LINDA S. GUNNMy Lovely Day at the Beach with Colour in Your Life Producer Graeme Stevenson
Just before heading out to Point Fermin Park above Cabrillo Beach, CA for my live performance, Graeme and I talked about my background in art for an hour, as a warmup, inside the cozy Walker's Cafe that is located across from the Point Fermin Lighthouse. I found Graeme to be a gentle and casual man with a lot of experience in putting nervous clients, like me, at ease with the scary notion of being interviewed while painting plein air and having a camera catch every word and brush stroke.
It all began a couple months before with my responding to a Color In Your Life (CIYL) inquiry. Two weeks later, as I prepared the family Easter dinner, Graeme called to ask me if I would like to be the feature artist on his internationally broadcast show. He explained the process in great detail and the cost as well. Twenty minutes and a well done roast later, I promised to procure an accessible site for my interview and painting demonstration. In two months!
I used this time to prepare for five hours of filming by painting my favorite scenes from Cabrillo Beach and its tide pools. I chose a filming location that I thought was a perfect isolated spot for Graeme and his crew to set the stage. I was confident that my demonstration would be a breeze and everything would go smoothly —including a lunch break. NOT! My choice was upended by city regulations requiring a “video license” and having to pay insurance fees for all involved.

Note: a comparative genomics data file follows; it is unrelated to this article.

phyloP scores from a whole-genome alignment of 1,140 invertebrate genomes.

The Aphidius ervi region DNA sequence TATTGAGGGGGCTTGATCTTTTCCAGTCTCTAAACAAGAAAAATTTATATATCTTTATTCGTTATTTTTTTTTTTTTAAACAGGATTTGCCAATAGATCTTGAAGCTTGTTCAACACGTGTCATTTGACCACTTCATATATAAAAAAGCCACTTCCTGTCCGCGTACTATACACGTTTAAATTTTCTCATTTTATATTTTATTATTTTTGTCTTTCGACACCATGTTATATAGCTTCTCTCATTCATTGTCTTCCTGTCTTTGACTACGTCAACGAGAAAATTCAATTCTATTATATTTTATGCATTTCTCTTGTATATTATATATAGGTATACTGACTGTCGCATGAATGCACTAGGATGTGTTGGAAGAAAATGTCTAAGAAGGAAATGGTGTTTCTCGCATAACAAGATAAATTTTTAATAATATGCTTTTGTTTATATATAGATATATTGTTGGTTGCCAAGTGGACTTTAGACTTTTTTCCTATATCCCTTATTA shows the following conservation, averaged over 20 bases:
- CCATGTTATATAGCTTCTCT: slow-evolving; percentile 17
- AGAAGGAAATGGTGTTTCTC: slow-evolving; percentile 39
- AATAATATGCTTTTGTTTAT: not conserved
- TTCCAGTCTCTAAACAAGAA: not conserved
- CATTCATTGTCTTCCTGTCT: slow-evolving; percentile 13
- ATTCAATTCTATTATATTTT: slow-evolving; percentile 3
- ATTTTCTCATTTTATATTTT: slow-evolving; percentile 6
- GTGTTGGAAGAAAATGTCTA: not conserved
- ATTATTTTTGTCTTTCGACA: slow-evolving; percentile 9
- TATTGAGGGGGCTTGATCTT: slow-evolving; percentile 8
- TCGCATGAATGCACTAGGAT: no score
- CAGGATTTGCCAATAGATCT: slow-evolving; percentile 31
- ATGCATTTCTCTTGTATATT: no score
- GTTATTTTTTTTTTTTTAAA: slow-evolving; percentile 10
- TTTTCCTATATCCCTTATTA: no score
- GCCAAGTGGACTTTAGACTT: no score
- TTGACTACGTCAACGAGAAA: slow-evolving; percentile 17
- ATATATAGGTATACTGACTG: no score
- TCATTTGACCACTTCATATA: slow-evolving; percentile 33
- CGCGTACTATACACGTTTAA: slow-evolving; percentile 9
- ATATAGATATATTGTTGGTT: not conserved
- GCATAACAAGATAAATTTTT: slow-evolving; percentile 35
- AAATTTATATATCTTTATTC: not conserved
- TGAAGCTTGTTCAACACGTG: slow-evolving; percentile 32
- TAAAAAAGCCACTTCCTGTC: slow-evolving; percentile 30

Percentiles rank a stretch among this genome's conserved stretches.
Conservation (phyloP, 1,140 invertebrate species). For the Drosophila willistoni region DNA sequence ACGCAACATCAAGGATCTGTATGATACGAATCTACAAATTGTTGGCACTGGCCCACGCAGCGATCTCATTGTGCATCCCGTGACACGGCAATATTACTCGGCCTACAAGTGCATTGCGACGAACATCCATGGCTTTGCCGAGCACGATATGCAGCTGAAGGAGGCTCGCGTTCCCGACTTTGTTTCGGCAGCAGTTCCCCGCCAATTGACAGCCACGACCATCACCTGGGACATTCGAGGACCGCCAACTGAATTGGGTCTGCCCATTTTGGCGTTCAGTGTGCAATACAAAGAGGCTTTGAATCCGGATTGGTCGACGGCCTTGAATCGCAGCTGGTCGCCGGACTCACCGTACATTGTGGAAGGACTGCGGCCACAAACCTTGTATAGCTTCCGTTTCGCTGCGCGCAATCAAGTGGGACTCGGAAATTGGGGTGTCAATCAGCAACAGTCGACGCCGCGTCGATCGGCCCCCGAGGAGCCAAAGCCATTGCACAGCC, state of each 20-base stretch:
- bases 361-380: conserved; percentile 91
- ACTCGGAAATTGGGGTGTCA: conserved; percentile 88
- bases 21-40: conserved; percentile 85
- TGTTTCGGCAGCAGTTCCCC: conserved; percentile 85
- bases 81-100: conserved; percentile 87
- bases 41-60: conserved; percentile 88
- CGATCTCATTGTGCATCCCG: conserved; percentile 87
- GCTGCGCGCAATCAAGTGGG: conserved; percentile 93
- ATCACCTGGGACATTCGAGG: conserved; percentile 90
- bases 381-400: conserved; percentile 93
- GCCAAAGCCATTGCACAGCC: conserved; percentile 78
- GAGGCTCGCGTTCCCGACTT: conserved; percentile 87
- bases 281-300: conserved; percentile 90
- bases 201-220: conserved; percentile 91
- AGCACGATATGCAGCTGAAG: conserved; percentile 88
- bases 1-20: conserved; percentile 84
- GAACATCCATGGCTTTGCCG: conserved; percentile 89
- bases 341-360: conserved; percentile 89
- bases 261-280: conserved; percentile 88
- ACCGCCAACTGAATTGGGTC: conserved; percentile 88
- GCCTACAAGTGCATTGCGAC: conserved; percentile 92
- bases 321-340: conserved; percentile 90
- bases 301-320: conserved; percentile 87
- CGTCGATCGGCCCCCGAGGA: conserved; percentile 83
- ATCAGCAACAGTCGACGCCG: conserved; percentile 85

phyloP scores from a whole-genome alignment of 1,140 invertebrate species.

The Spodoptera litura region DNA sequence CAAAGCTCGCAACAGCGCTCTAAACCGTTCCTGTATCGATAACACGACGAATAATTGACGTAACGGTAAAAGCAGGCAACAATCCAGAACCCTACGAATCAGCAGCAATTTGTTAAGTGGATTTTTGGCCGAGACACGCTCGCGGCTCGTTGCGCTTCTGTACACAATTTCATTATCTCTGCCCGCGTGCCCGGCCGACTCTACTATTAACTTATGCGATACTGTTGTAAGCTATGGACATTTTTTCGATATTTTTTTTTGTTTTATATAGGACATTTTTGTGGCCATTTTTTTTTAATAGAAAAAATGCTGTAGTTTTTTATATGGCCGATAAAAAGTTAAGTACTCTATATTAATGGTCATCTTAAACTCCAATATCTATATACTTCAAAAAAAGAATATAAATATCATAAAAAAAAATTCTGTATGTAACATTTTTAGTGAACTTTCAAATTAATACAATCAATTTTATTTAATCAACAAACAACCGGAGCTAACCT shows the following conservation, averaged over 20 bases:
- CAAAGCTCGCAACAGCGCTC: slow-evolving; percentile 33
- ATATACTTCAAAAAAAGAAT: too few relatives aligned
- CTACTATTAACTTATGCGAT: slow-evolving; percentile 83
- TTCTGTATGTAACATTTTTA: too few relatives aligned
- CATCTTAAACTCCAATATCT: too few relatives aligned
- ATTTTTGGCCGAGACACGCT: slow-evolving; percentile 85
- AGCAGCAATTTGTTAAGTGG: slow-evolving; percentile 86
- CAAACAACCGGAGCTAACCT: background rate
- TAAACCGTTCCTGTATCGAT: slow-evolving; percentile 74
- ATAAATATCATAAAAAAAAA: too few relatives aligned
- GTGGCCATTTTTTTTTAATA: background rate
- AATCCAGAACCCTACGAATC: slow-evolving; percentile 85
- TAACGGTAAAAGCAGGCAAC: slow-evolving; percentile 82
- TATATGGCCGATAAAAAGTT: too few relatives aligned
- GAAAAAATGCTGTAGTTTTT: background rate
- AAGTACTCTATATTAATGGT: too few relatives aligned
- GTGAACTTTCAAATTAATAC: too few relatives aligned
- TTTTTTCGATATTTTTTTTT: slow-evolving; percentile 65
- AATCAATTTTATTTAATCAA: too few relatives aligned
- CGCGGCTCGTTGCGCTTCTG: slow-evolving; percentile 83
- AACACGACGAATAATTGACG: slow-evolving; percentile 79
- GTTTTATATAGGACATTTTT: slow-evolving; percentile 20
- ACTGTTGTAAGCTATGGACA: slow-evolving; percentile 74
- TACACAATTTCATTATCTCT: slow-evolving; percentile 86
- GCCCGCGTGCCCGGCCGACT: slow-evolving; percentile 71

Two weeks before filming, I was in a panic. I did find what I thought would be the perfect site and painted several practice paintings but when I escorted Graeme and his videographer to my chosen site they were horrified! I had failed to realize the amount of equipment which included numerous cameras and large screens for lighting. But videographer Sophia Stacey came to the rescue and, after twenty minutes of reconnoitering, helped me find a suitable location. One of several alcoves at the edge of the bluff containing a cement picnic table under a cement arbor.
A new location meant that I had to start my painting by drawing a new scene instead of using the one I had prepared from my chosen site. Graeme put me at ease. As the camera started to roll, I sketched in my demonstration painting while Graeme asked questions about my techniques and materials. Everything went smoothly at first, though there were intermittent lighting problems due to shadows from the awning and a few passersby with questions. But then came the fire truck and rescue vehicles and noises from the Coast Guard and Rescue Boats 150 ft. below us on the water. Sophia had problems adjusting the sound so Graeme talked to me while I painted. He told me of his past life in Australia as a paramedic and a helicopter pilot! We assumed that a massive Emergency Practice Exercise was taking place. Sophia kept filming until a noisy helicopter arrived and chopped the air and dust low over our heads. By this time I had almost completed my painting. Graeme asked if I could add the finishing touches in my studio and send him a photo of the finished painting. When you see the attached video you will see my hair blowing as Graeme and I are saying our goodbyes. Sophia did such a great job of editing the final production that you cannot hear the surrounding noise.
Two months later, I have five DVDs and a link on Youtube. Imagine four hours of filming for a twenty two minute video. And the best outcome of my adventure? My online friendship with Graeme Stephenson and Sophia Stacey.
A sad note was that a man who had been watching us film committed suicide by jumping off the cliff behind our cement structure. It was no drill.
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